The government last week announced it was putting off the planned introduction of private-sector English proficiency tests as part of standardized university entrance exams next April after the new system was criticized for many problems regarding access to testing locations and higher examination fees.
The current English-language component of the standardized entrance exams only assesses reading and listening comprehension. By using private-sector tests that also check writing and speaking ability, there were great expectations that students would be evaluated in a more comprehensive manner and thereby would prepare better to communicate in English.
The announcement was welcomed by many education experts who felt this was the best way to avoid confusion involving the new tests. The ministry will review the system for more than a year while aiming to introduce a new system for around the 2024 school year. However, this will mean the shift to the new test system will be postponed until 2024, and hence the reform of English education will also be delayed. Since Japan already lags behind other countries in terms of English speaking and writing skills, it can’t waste any time in implementing English education reform.
Various problems with introducing the private-sector exams have been pointed out for a long time, but the education ministry was slow to respond to such concerns. When education minister Koichi Hagiuda made a gaffe over the fairness of such tests, saying students should compete for university spots “in accordance with their (financial) standing,” it sparked even more criticism and calls for a postponement increased.
Some media reports pointed out that the government made a swift decision about the delay because it wanted to avert any negative impact on Prime Minister Shinzo Abe’s new Cabinet. But the decision is undoubtedly a severe blow to the students who have been preparing for the private-sector exams, as well as the private-sector test operators. The government should be held responsible for this mess.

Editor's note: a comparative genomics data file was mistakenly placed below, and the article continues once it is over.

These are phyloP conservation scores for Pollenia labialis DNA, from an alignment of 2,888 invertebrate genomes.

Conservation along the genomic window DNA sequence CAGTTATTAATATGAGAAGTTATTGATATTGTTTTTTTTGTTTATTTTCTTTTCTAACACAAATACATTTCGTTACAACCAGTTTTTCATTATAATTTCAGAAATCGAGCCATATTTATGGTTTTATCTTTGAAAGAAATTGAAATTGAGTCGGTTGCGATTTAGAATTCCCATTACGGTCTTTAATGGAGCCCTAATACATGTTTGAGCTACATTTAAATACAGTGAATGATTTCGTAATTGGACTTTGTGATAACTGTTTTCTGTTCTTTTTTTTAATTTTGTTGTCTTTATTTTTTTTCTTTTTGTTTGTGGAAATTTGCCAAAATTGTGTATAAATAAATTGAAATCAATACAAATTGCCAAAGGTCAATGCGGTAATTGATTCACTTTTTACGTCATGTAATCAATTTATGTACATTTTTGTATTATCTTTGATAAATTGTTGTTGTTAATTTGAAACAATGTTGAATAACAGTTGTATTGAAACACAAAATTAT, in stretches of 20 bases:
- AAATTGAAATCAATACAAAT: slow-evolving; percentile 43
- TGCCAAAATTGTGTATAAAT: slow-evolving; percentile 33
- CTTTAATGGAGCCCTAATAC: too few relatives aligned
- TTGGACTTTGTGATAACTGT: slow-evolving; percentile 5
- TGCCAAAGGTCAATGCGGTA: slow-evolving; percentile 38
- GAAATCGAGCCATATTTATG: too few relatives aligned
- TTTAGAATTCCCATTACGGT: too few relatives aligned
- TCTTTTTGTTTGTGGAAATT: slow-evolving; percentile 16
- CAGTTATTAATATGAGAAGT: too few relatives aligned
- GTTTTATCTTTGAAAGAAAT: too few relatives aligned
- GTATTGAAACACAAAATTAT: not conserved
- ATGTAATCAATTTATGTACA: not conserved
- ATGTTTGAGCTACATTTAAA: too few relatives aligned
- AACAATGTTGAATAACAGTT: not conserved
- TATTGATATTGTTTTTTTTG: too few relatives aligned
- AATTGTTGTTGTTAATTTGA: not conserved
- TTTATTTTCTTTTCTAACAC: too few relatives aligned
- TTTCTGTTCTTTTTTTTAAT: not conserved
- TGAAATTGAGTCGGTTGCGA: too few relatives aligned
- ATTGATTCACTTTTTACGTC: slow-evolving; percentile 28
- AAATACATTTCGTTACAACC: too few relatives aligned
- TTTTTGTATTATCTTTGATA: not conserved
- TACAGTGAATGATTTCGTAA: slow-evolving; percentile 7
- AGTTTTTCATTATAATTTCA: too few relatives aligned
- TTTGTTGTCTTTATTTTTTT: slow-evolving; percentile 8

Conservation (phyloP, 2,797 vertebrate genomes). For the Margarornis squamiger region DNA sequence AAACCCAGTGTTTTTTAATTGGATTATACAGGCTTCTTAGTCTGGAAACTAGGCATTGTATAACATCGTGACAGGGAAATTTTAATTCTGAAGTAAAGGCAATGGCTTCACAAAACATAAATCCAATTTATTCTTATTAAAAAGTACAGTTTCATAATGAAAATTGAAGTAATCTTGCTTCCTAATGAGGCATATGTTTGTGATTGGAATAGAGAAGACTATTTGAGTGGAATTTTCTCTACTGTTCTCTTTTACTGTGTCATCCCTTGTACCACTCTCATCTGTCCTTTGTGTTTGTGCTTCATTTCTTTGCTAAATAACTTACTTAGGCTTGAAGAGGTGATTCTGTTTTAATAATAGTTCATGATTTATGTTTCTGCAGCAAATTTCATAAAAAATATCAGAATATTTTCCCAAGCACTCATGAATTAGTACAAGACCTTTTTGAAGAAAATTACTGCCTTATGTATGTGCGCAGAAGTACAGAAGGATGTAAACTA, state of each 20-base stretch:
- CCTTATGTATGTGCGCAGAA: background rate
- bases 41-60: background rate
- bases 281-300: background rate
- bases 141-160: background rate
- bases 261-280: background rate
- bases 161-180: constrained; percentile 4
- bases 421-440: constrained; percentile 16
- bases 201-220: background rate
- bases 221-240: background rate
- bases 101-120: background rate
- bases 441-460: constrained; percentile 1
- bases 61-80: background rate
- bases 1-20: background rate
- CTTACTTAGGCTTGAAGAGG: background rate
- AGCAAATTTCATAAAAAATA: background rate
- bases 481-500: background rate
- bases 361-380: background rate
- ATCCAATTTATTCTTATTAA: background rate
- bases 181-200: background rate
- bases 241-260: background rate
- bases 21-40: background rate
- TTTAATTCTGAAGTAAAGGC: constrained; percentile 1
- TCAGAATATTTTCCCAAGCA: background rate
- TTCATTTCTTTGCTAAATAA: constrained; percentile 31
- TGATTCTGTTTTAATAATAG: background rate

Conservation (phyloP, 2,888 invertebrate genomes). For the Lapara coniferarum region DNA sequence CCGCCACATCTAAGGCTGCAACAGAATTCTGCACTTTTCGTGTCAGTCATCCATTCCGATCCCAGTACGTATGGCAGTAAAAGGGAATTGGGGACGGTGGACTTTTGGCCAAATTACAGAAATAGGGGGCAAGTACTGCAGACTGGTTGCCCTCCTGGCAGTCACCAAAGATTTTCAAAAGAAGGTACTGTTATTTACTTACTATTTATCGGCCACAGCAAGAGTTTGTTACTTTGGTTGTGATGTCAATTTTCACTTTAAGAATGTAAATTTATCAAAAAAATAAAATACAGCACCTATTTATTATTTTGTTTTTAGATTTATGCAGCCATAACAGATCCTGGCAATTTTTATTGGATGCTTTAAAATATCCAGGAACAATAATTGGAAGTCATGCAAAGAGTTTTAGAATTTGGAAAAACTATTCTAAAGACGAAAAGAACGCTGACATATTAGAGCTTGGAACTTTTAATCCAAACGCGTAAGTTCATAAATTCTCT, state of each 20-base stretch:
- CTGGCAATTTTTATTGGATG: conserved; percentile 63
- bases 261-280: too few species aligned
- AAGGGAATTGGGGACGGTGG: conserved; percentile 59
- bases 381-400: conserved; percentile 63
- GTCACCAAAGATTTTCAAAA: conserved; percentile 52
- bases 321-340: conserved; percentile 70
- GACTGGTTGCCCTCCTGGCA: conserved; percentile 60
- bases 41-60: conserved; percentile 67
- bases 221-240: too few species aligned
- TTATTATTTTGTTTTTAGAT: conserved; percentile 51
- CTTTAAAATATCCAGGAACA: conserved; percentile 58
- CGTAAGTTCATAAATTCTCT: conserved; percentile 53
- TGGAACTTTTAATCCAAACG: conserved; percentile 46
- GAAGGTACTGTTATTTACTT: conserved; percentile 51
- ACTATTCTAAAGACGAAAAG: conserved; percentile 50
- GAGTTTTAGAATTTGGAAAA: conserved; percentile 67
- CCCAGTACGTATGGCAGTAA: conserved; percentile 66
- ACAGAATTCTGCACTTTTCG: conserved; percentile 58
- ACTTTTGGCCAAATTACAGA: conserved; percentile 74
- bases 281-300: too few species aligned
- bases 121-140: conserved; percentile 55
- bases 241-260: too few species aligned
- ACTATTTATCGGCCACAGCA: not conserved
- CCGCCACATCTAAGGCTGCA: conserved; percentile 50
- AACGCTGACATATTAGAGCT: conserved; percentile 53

Under the proposed system, six private-sector institutions were to provide seven kinds of tests, including the GTEC (Global Test of English Communication), TOEFL, Cambridge English test and Japan’s Eiken test starting next April.
Students would have been able to take the tests twice between April and December during their final year of high school, and universities would have required certain scores to apply for admission or added points based on the results to their independent entrance exams. But some critics said the new system would discriminate against students in remote areas because not all of the proficiency tests would be offered in every prefecture. The fees for taking the exams also varied, with some costing over ¥20,000. This meant students from wealthy families and those living in big cities will have had an advantage.
If the government had stepped in to provide financial support or help private-test operators find test venues in different regions, it might have been possible to reduce these disparities. Before completely giving up on the new system, it should have considered whether it was really impossible to address these problems.
The government must make every effort to ease the anxiety of high school students caused by the change in plans. At the same time, it has to move faster to reform Japan’s English education system to enable students to acquire more practical communication skills.
In recent years, China, South Korea and many other non-English speaking countries have been pushing hard to enhance their English education, and as a result their skills appear to have improved dramatically.
English proficiency rankings illustrate this trend. A 2019 study by EF Education First, a Switzerland-based company that offers language training, ranked the Netherlands at the top of 100 countries surveyed. Looking at Asian countries, Japan came in at a lowly 53rd, far behind South Korea at 37th and China at 40th.
China started strengthening its English education programs in 2001 when Beijing was selected to host the 2008 Olympics. That year, China started to introduce English education four times a week for third-graders nationwide. South Korea began teaching English twice a week starting with the third grade in 1997. In Japan, English classes were introduced in 2011 for fifth and sixth graders, but just for once a week. The education ministry has decided to teach English to third graders in 2020 — almost 20 years behind South Korea and China.
This week, the Liberal Democratic Party’s panel on education passed a resolution urging the ministry to craft a comprehensive English exam that can test four key skills — reading, writing, listening and speaking. The resolution also calls on the government to address the problems surrounding the private-sector exams and construct a framework where these four skills can be evaluated.
It will take five years before the new English tests will begin in 2024, but the government must not freeze Japan’s English education reform for five years.